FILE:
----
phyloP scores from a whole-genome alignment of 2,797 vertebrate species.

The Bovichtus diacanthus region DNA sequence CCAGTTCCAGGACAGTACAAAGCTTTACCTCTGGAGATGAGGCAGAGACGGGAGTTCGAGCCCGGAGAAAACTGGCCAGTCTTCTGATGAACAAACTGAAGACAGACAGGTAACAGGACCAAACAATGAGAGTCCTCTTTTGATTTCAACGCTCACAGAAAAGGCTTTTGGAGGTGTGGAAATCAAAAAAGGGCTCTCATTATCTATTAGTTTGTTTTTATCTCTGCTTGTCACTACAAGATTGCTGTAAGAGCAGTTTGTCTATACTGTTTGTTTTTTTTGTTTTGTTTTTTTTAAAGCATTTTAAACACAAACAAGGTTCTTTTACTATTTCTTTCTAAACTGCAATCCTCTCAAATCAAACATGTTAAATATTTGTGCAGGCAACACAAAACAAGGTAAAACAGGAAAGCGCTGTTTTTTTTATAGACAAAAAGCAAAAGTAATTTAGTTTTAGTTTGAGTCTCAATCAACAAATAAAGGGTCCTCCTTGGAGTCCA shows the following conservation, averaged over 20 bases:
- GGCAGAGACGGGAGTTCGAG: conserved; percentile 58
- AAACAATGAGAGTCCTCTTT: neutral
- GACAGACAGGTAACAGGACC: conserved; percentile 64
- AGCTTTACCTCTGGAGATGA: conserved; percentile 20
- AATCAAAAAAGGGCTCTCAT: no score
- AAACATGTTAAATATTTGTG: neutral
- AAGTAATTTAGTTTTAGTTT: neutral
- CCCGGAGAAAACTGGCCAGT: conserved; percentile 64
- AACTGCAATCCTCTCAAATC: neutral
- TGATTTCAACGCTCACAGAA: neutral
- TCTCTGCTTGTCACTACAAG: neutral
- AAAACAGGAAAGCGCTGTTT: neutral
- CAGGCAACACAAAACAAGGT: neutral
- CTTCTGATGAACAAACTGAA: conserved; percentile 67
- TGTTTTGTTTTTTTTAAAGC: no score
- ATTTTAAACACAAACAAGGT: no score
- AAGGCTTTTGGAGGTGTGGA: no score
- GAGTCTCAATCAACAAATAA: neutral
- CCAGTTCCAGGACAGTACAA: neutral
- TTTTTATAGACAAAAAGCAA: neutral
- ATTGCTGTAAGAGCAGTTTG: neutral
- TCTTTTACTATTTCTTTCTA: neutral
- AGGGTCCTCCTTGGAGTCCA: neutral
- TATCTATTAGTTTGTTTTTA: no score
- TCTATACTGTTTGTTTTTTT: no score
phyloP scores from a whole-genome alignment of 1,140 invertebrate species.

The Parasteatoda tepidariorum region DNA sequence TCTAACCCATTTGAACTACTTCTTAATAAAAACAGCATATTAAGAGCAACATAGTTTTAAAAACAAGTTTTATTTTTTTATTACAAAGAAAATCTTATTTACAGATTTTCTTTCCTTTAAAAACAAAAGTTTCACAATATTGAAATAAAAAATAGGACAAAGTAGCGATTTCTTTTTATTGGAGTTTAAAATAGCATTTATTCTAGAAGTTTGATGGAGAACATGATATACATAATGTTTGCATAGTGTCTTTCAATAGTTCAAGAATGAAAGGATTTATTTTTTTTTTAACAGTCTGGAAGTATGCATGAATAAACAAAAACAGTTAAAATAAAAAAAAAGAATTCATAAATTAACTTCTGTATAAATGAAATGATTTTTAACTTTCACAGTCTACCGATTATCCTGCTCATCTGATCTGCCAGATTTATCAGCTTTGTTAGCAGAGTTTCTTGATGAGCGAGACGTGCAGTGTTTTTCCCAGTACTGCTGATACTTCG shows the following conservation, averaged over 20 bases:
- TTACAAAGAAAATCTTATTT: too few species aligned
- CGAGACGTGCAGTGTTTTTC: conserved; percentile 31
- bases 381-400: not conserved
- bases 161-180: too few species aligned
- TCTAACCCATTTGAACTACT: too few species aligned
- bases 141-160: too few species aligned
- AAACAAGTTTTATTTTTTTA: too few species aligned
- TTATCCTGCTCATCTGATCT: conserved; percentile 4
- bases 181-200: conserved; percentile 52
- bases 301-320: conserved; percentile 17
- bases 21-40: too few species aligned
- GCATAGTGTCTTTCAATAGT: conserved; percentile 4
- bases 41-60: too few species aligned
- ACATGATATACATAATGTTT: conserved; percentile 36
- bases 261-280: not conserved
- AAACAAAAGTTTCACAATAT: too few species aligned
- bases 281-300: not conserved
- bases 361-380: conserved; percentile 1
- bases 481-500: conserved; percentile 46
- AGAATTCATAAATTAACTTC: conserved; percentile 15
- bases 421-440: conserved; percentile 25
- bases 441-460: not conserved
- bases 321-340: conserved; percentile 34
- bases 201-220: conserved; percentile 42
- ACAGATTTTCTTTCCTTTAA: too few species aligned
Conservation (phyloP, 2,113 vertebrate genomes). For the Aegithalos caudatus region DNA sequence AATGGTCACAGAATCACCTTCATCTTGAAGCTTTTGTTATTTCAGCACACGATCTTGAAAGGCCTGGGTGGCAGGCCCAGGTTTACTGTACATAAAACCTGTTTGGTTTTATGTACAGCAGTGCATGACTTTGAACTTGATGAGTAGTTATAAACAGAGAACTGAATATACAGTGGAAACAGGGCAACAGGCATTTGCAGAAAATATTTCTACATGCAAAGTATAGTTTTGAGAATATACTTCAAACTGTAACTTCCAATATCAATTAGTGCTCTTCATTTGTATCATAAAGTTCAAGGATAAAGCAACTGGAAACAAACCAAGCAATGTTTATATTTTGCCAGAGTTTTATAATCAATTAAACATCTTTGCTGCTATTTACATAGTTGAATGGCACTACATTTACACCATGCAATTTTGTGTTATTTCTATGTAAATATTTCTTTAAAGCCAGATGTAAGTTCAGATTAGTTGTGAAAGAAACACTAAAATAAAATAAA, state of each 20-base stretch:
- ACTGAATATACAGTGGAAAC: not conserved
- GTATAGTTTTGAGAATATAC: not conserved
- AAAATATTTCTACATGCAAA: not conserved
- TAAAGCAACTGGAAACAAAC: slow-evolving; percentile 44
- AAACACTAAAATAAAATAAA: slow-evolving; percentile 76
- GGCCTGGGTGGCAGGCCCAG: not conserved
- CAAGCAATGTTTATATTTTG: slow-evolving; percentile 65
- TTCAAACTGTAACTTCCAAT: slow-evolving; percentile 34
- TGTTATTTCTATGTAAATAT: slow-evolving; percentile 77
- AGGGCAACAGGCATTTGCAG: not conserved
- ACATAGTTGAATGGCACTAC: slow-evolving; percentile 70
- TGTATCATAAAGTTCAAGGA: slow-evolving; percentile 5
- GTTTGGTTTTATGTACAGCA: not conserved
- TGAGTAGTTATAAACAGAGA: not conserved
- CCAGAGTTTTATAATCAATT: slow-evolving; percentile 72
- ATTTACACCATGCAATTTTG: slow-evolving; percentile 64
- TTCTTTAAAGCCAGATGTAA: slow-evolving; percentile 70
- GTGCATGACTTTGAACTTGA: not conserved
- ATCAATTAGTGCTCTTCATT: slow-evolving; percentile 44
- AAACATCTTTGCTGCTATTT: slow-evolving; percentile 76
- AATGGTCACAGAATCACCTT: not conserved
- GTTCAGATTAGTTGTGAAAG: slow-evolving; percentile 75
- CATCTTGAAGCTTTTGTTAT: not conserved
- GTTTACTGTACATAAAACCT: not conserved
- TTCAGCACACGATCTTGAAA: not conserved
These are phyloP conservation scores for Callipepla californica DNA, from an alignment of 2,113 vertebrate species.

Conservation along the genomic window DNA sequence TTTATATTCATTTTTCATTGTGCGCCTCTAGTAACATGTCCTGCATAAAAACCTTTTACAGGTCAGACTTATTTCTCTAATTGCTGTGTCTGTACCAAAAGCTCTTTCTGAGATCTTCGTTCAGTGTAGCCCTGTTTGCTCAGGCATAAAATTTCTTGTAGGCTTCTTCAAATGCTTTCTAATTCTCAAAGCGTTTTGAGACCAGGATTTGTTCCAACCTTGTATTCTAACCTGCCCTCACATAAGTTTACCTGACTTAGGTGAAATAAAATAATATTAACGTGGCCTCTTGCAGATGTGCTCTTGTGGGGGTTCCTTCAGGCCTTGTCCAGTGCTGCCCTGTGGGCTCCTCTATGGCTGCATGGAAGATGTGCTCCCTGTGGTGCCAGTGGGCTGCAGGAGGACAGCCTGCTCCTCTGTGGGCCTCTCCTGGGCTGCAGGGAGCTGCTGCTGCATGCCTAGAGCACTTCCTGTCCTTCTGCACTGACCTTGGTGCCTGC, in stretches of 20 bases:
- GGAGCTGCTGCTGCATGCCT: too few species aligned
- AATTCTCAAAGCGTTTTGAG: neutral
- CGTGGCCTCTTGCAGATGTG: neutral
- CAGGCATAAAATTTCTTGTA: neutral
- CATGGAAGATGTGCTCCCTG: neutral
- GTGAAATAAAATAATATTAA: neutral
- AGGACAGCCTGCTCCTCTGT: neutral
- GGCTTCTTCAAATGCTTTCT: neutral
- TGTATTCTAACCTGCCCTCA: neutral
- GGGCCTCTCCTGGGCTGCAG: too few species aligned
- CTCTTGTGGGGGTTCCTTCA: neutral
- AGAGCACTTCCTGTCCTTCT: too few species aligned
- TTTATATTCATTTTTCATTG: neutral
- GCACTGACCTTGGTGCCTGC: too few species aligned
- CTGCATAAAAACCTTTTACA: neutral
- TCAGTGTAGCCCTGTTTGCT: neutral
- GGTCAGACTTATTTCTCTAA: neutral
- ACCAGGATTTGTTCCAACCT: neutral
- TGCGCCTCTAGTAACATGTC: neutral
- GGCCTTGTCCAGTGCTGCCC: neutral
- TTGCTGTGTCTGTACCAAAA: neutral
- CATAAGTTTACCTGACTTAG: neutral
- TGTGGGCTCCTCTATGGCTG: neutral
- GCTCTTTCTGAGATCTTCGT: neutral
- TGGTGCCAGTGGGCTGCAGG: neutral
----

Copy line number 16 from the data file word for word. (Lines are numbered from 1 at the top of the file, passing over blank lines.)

- CTTCTGATGAACAAACTGAA: conserved; percentile 67